TX-32 (Dem primary)

As incumbent Colin Allred runs for Senate, Dallas-area Democrats are choosing his likely successor. State Representative Julie Johnson, who’d be the first openly LGBTQ+ member of Congress from the South, and surgeon Brian Williams appear to be the top contenders.


Jump to: Supreme Courts, Statewide Offices, Referendum, Legislative Seats
Alabama supreme court | Chief justice (GOP primary)

This is one of the nation’s most conservative courts, having just issued a ruling that threatens IVF. Both of the candidates running to replace the retiring chief justice (Associate Justice Sarah Stewart, in the majority for that ruling, and attorney Bryan Taylor) are each vowing to keep it that way. The winner is sure to face Democrat Greg Griffin in November.
Arkansas supreme court | Chief justice and Position 2 (nonpartisan primary)

Two elections for state supreme court feature an odd pattern: of the six candidates running for these two seats, four are already sitting justices on the court—they just want to move into other seats than their own. Bolts reports on what this means for the court’s future.
Runoff (chief justice)

Hudson (seat 2)
Texas supreme court | Seat 4 (GOP primary)

Justice John Devine, a staunch social conservative recorded calling his GOP colleagues “brainwashed,” faces a primary challenger who accuses him of violating ethics.
Texas court of criminal appeals | Seats 1, 7, and 8 (GOP primaries)

Republican Attorney General Ken Paxton and his allies are targeting three Republican judges (Sharon Keller, Barbara Hervey, and Michelle Slaughter) on one of the state’s two high courts. These judges were part of a ruling that restricted Paxton’s ability to prosecute voter fraud. This is a repeat of a failed 2022 strategy by the state’s far-right.
The 3 incumbents lost.

Statewide offices

North Carolina governor (Dem primary)

With Governor Roy Cooper term limited, his party hopes to retain the office to keep a foothold in state government. They first have to choose their nominee between Attorney General Josh Stein, former Supreme Court Justice Michael Morgan, and three other candidates.
North Carolina governor (GOP primary)

The arch-conservative lieutenant governor, Mark Robinson, has a lead in polling and the endorsement of Donald Trump on the GOP side. His opponents, Treasurer Dale Folwell and attorney Bill Graham, question whether he can win in November.
North Carolina attorney general (Dem primary)

Jeff Jackson, a U.S. Representative redistricted out of his seat by the GOP, and Satana Deberry, the reform-minded DA of Durham, are running to keep the attorney general’s office in Democratic hands. (Republican Dan Bishop, a member of Congress, is running unopposed in the GOP primary.)


California’s Proposition 1

Championed by Governor Gavin Newsom, the measure would shift the distribution of mental health funding. Newsom says it will help bring treatment to more people with severe issues, but opponents warn it’ll reduce prevention programs and increase involuntary treatments.

Legislative primaries

CA | Senate District 7 (all-party primary)

Nancy Skinner, one of the leading champions of criminal justice reform in the California Senate, is retiring, and the six candidates to replace her have differing views on progressive policies around safety and punishment, Berkeley Side reports.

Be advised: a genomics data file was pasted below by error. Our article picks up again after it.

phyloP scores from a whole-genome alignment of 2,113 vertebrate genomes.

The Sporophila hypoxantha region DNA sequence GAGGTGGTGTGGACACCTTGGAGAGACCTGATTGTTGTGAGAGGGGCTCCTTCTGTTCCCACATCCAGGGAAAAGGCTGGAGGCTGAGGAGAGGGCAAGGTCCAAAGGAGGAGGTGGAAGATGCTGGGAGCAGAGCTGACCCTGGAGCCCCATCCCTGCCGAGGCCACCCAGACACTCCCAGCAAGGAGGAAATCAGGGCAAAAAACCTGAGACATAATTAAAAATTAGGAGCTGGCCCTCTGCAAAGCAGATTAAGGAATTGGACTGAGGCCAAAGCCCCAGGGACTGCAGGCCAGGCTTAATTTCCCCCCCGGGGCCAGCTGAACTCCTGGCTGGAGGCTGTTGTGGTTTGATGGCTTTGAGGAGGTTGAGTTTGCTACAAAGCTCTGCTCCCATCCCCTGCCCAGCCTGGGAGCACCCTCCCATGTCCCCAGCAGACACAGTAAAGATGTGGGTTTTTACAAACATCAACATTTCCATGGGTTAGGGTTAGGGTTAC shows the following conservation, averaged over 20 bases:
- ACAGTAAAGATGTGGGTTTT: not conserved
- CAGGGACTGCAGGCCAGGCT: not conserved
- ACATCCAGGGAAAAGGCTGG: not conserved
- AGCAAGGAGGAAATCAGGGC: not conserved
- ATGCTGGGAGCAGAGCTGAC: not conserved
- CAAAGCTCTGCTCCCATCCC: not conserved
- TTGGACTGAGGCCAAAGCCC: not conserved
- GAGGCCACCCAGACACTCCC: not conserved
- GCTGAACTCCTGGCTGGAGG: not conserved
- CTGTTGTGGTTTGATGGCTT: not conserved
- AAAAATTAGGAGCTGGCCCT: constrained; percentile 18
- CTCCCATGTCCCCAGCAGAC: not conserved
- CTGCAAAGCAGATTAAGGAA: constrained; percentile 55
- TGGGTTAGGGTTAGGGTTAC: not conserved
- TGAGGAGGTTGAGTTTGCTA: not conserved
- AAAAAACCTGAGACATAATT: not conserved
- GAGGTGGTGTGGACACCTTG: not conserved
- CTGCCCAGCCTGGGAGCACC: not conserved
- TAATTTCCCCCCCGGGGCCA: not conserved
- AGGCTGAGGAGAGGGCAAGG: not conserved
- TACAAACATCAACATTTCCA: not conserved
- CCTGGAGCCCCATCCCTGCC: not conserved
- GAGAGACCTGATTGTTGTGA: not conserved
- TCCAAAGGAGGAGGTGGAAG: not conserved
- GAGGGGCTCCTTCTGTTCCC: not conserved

NC | House District 105 (Dem)

State Representative Tricia Cotham’s decision to switch to the GOP last year gave Republicans veto-proof majorities in the legislature. Cotham is now seeking reelection as a Republican (she is unopposed in the GOP primary), and Democrats are choosing who’ll take her on in November.
Nicole Sidman
NC | Five seats (Dem primary)

Progressives target Democratic lawmakers who’ve sided with the GOP on issues like transgender rights, including overriding some of the Democratic governor’s vetoes, WUNC reports. Watch primaries in SD22, and HD23, 27, 60, and 106.
TX | State House: Paxton’s revenge tour (GOP primaries)

Sixty Republicans in the Texas House supported the impeachment of Attorney General Ken Paxton last year. Paxton survived a removal trial in the Senate, and now is on a revenge tour: He has endorsed primary challengers against 34 GOP lawmakers who voted to impeach him last year.

Among his targets are Speaker Dade Phelan (HD 21) and all five GOP lawmakers who represent Collin County, his home base. In HD 33, he has endorsed former Trump spokesperson Katrina Pierson against Republican incumbent Justin Holland. And one of his defense attorneys is even running himself in HD 65.
20 of the 34 incumbents won.

Others lost, or are in runoffs.
TX | State House: Abbott’s revenge tour (GOP primary)

Governor Greg Abbott is on his own revenge tour: He is using millions of dollars to target some of the 21 GOP lawmakers who sank his proposal to expand school vouchers last year, in what was a striking defeat for state conservatives. Most of the Republicans under attack from Abbott over vouchers are also being targeted by Paxton because they voted for impeachment, such as Steve Allison in HD 121.


Jump to: Prosecutors, Judges, Sheriffs, County Leaders, City Leaders, School Boards, Measures
CA | Los Angeles County (all-party primary)

Reform-minded DA George Gascón faces a crowded field of challengers, who’re mostly criticizing from his right; the March 5 primary will likely decide which two candidates move to a runoff. Bolts recently reported on the policies of Gascón’s first term.
TX | Harris County (Dem primary)

After spending recent years battling bail reform and progressive local officials, and warring against members of her own party, DA Kim Ogg faces a tough primary battle against former prosecutor Sean Teare, Bolts reports.
TX | Travis County (Dem primary)

José Garza, Austin’s reform-minded DA targeted by state Republicans and local police unions, faces a critic in the Democratic primary, Bolts reports.